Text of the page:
July 6, 2006

Daniel Chaney: Bridging the language gap

Professor Daniel Chaney

"I long ago gave up any hope of ever being able to really teach my students Spanish," says Daniel Chaney, professor of Modern Languages and one of this year's Distinguished Teachers. "I realized the most and best I can do is inspire that love of the language which brought me to where I am and then provide a logical and sequential path for my students to follow in their own personal learning experience."

His love of the language can be traced to the University of Pittsburgh, where he was a Spanish and education major and earned his master's degree. After college, this Romance language led him to Spain, where he worked and lived for several years. It also led to his own romance with his Spanish wife.

Daniel believes the best way to truly learn a language is to go abroad. He says some students never seem to learn a foreign language in the classroom and need the daily immersion to fully grasp the language's concepts. "Even if you're a good student and know the grammar, immersing yourself in the language and culture pushes you up a level. It also broadens your horizons," says Daniel.

That's why he's such a proponent of the study abroad program he coordinates to Cuernavaca, Mexico, a city 50 miles south of Mexico City surrounded by ravines, tropical vegetation and waterfalls. He's directed the program for seven years and while he normally accompanies his students on their trip, Eleanor Opitz, adjunct faculty in Modern Languages, will journey there this year in his place while Daniel serves as acting chair of the Modern Languages for summer quarter during Garry Fourman's sabbatical.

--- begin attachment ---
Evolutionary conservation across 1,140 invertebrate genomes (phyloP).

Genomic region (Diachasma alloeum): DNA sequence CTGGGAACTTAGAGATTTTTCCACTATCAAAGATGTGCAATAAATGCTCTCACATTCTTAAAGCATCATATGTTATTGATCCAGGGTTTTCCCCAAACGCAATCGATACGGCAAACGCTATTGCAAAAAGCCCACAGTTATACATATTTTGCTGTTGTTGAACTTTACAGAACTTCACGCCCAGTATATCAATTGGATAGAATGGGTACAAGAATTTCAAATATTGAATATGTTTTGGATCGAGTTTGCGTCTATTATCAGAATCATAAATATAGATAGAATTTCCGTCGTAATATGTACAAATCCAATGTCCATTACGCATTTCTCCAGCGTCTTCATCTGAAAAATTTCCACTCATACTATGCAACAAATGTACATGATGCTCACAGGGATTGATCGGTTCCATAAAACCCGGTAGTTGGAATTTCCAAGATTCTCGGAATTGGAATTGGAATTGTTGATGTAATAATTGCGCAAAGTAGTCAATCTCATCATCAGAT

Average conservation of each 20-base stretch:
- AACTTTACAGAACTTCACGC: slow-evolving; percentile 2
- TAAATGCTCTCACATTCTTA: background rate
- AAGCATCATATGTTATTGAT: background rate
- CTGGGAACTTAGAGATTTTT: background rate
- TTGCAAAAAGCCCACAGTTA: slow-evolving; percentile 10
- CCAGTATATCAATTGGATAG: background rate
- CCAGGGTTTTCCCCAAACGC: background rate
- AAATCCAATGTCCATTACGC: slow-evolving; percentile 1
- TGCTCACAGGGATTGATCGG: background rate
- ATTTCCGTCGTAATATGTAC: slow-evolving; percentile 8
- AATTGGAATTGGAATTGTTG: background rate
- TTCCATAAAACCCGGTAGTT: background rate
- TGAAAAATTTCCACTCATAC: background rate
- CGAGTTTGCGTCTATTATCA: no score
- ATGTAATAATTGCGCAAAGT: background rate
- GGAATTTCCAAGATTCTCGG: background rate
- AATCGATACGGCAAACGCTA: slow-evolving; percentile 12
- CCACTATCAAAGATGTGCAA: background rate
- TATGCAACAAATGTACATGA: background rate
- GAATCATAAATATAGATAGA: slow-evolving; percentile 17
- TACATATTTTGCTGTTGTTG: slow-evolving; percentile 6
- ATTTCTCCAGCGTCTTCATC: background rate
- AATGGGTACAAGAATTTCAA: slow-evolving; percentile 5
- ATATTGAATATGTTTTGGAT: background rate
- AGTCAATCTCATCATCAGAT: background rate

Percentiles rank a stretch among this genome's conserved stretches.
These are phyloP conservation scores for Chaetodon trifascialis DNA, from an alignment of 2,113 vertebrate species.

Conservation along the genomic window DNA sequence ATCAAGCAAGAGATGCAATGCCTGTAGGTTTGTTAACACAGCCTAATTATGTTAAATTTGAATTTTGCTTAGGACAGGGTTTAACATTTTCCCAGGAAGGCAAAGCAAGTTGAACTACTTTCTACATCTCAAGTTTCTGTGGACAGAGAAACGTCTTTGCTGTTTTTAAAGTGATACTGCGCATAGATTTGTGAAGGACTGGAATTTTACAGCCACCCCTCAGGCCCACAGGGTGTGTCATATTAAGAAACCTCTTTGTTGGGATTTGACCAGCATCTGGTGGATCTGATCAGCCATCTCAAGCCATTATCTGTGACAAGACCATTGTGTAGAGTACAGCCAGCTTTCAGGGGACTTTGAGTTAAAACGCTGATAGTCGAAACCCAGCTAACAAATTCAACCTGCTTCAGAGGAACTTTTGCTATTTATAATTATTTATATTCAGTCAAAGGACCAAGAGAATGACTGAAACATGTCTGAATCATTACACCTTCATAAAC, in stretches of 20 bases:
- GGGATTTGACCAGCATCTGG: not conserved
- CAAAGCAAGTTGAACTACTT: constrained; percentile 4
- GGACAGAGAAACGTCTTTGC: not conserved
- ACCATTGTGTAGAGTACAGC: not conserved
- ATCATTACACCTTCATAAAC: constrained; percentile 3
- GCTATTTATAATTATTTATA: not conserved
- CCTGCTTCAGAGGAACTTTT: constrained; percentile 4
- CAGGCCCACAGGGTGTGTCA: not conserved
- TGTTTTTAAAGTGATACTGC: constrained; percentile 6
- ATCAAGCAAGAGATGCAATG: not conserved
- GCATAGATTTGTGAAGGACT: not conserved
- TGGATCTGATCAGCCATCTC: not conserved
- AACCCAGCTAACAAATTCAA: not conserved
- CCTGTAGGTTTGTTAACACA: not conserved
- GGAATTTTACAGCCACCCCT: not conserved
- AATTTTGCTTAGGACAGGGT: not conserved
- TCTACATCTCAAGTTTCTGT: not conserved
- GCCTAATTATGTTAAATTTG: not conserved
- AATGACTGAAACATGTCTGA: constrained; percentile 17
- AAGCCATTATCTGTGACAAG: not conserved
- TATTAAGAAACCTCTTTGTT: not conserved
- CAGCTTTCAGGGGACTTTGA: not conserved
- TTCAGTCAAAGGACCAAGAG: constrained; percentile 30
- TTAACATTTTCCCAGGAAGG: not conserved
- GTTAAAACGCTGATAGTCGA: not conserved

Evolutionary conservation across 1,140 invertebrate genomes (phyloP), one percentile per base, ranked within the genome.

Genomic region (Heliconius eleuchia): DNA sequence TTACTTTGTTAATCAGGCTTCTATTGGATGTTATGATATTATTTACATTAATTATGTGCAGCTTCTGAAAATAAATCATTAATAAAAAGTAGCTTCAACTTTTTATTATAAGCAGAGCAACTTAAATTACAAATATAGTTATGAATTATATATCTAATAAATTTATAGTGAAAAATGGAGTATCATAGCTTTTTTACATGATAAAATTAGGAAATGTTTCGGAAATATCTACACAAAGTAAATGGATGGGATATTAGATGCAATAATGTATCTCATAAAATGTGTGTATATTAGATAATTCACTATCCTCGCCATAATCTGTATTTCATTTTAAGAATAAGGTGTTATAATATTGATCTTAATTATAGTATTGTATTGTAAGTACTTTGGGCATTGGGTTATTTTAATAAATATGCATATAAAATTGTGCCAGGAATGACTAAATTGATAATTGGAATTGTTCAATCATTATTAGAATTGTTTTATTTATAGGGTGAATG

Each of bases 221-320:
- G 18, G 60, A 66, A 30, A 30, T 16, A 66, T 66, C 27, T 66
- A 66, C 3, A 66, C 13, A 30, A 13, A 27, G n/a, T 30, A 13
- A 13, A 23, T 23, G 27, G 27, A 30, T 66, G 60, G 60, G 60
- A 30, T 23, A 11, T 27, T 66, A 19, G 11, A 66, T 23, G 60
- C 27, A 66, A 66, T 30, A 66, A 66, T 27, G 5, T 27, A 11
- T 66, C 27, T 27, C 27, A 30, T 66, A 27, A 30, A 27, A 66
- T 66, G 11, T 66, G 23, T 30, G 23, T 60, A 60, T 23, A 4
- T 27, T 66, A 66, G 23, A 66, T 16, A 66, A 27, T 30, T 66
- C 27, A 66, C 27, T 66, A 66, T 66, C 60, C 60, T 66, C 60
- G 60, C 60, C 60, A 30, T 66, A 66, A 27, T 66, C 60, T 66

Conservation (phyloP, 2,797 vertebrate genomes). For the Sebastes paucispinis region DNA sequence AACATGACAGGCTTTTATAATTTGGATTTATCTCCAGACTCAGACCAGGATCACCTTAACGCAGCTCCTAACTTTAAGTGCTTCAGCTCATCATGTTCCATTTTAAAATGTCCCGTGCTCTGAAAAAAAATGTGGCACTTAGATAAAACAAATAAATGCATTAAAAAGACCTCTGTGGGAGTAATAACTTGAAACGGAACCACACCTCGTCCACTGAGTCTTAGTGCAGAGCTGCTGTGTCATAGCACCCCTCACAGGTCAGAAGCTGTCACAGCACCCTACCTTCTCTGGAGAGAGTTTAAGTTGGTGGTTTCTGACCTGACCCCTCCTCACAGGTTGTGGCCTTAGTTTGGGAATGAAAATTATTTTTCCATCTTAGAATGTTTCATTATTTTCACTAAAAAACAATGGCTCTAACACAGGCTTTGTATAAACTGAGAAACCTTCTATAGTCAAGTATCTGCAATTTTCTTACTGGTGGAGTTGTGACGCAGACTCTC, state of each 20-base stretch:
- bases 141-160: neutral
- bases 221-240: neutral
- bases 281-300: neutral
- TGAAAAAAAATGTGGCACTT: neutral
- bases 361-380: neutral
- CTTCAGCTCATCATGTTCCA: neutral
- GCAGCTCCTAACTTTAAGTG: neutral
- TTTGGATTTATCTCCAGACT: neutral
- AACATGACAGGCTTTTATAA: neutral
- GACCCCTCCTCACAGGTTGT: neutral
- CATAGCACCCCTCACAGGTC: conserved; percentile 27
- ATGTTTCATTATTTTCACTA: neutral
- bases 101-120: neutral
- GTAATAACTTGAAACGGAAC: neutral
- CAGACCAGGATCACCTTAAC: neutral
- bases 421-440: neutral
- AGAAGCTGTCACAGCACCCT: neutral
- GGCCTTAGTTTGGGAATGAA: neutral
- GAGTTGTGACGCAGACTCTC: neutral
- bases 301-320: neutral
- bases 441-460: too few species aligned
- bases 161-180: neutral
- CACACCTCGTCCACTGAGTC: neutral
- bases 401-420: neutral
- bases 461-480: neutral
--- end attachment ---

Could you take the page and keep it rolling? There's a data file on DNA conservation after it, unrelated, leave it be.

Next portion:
This summer will be the program's ninth year of immersing students in the Mexican way of life. Eleanor will accompany the program's largest group, nine students, as they settle in with local Mexican families and begin studying at the Cemanahuac Language School for four hours daily. He says the course is open to any student, even if they have never studied the language, as coursework is geared to individual skill levels. However, to truly immerse the students in the culture and language, each host family is paid to only speak in Spanish.

When he travels to Mexico, during the first week, Daniel helps his students adjust to a new place and a new culture and takes them on a few excursions. For a rural perspective, they visit Buenavista de Cuéllar, a quaint town nestled in forest-covered mountains about an hour and a half south of Cuernavaca.

Their second outing is to Taxco, a colonial city also located an hour and a half from Cuernavaca. The city is know for its rich silver mines and industry and is the number one shopping stop for foreigners visiting Mexico.

Daniel leaves after the students' first week of immersion and continues to monitor and advise his students from home via e-mail.

The study abroad program has "consistently provided life-changing experiences for these students who spend two to four weeks in Mexico," says Daniel.

When not indulging in Mexican life, this 16-year Columbus State veteran and two-time Distinguished Teacher--he earned his first award during the 1992-1993 academic year--is back in Columbus guiding his students through Spanish 101, 102, 103, 104 and 105.

Daniel says, "My general goal in my classes is to build a bridge that will facilitate students' passage from mere mechanical manipulation of the language to real communications." The blueprints for his "bridge" are his complete and informative syllabi. "I believe from the first day of a course a student should be able to see where he or she is going, how he or she is going to get there and what his or her responsibilities are in this process," he continues.

His students praise Professor Chaney for his clear, easy-to-remember explanations that answer not only what the proper vocabulary is for a particular situation, for instance, but also why they should use certain words or sentence structures.